Hello and welcome to Fierce Friday, designed to kick off your weekend by celebrating the universal language of strong looks.
I think you'd have to agree that our first fierce face is pretty well up to the task: this impressive human is a Yazidi man photographed in about 1930. He sports the characteristic Yazidi braids and moustache, which men are forbidden to cut; under his shirt would be a gerîvan, an undershirt with a round neck opening whose white colour is an important symbol of purity in Yazidi culture.
The Yazidi are an ancient Kurdish religious group whose beliefs resemble aspects of Zoroastrianism, Mesopotamian and other neigbouring religions but are in many respects unique. Yazidism is monotheistic, believing in one creator God who entrusts the world to seven holy beings or Mysteries, of whom the most significant is Melek Taus, the Peacock Angel. Because the Yazidi believe themselves to be direct descendants of Adam alone, they do not intermarry with other cultures and do no accept converts, in order to preserve this line.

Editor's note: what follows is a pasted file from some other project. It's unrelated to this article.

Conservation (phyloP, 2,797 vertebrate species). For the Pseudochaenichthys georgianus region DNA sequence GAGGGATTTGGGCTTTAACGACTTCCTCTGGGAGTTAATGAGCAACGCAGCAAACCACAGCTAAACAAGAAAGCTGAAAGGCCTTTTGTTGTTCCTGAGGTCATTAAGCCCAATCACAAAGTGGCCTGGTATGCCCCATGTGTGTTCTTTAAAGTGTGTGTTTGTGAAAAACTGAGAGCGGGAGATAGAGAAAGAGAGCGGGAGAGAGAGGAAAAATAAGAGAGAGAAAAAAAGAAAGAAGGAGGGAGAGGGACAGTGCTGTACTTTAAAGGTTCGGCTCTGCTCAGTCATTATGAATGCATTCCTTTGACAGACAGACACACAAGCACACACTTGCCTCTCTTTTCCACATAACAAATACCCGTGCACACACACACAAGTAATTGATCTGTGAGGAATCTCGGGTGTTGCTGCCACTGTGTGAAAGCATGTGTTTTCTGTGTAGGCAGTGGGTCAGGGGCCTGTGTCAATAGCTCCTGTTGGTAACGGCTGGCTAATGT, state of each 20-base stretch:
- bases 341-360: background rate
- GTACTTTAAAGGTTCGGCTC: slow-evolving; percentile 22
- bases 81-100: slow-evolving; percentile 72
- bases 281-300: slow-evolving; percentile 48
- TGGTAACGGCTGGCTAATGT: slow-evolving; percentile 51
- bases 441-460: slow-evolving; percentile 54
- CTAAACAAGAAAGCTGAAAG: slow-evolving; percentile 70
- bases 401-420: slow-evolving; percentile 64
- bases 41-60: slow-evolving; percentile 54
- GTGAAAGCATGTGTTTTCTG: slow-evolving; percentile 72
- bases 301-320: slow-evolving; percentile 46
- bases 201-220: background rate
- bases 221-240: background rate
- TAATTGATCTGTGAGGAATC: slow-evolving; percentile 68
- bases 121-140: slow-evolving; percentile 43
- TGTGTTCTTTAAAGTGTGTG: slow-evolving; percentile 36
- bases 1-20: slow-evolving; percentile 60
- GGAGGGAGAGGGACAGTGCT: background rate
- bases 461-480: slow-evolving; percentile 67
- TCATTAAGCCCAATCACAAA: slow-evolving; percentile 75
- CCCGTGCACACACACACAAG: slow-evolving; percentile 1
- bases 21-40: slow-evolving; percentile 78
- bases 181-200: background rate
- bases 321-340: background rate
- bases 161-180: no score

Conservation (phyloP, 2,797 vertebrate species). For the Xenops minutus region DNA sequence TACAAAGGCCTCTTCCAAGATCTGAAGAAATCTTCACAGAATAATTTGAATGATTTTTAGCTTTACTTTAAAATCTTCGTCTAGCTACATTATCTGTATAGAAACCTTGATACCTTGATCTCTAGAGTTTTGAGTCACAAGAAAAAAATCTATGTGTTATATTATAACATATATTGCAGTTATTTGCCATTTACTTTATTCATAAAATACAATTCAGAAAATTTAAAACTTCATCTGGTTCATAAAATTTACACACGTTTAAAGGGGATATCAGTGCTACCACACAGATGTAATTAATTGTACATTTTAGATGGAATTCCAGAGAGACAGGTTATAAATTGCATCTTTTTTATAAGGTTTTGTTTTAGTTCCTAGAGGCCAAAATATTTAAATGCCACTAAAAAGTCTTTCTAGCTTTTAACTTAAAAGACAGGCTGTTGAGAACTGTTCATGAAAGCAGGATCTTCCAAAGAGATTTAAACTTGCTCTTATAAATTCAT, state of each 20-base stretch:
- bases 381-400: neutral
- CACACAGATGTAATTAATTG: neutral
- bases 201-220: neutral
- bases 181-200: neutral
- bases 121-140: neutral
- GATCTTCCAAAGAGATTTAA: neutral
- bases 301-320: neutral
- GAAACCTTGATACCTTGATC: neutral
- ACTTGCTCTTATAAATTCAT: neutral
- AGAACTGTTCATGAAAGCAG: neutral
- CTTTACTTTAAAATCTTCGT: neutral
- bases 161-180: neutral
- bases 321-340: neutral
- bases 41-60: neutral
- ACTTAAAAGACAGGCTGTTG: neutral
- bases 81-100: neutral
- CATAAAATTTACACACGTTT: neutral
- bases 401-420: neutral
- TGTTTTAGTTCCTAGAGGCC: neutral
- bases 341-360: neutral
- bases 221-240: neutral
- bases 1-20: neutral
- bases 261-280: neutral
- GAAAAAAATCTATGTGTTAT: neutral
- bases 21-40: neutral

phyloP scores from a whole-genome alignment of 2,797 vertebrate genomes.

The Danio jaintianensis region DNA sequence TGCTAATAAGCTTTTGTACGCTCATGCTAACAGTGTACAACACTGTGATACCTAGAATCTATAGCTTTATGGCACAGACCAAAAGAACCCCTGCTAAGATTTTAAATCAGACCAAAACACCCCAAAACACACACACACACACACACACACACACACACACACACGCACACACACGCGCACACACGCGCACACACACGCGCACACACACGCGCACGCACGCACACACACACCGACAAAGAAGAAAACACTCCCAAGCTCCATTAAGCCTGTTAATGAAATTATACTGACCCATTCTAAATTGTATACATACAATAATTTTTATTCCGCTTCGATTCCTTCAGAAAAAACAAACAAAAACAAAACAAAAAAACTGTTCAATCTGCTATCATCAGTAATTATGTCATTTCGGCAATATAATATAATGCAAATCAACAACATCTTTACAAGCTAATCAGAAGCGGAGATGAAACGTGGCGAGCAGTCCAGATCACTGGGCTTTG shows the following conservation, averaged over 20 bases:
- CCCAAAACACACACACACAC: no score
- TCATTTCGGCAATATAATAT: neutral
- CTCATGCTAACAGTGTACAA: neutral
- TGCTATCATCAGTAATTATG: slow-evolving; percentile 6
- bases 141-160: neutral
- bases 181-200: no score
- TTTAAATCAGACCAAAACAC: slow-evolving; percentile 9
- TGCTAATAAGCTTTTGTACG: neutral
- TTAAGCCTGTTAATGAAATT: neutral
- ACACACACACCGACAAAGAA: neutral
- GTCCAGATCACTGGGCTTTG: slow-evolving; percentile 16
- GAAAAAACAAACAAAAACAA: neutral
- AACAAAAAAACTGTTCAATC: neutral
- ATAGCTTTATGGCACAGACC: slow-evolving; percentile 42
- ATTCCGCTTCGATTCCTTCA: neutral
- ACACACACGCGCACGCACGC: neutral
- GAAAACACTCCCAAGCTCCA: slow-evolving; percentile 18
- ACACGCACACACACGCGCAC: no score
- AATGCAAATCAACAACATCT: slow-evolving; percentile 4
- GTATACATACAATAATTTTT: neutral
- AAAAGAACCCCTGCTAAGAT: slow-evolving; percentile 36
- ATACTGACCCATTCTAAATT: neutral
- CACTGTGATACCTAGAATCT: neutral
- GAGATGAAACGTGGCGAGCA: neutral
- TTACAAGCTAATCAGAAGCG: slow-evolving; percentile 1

Though traditionally concentrated in Iraq's northern Nineveh Province, large Yazidi communities have existed in Armenia, Syria, Turkey, Georgia and now, increasingly, in Europe, following heavy persecution in their native lands.
Image via La Petite École on Tumblr.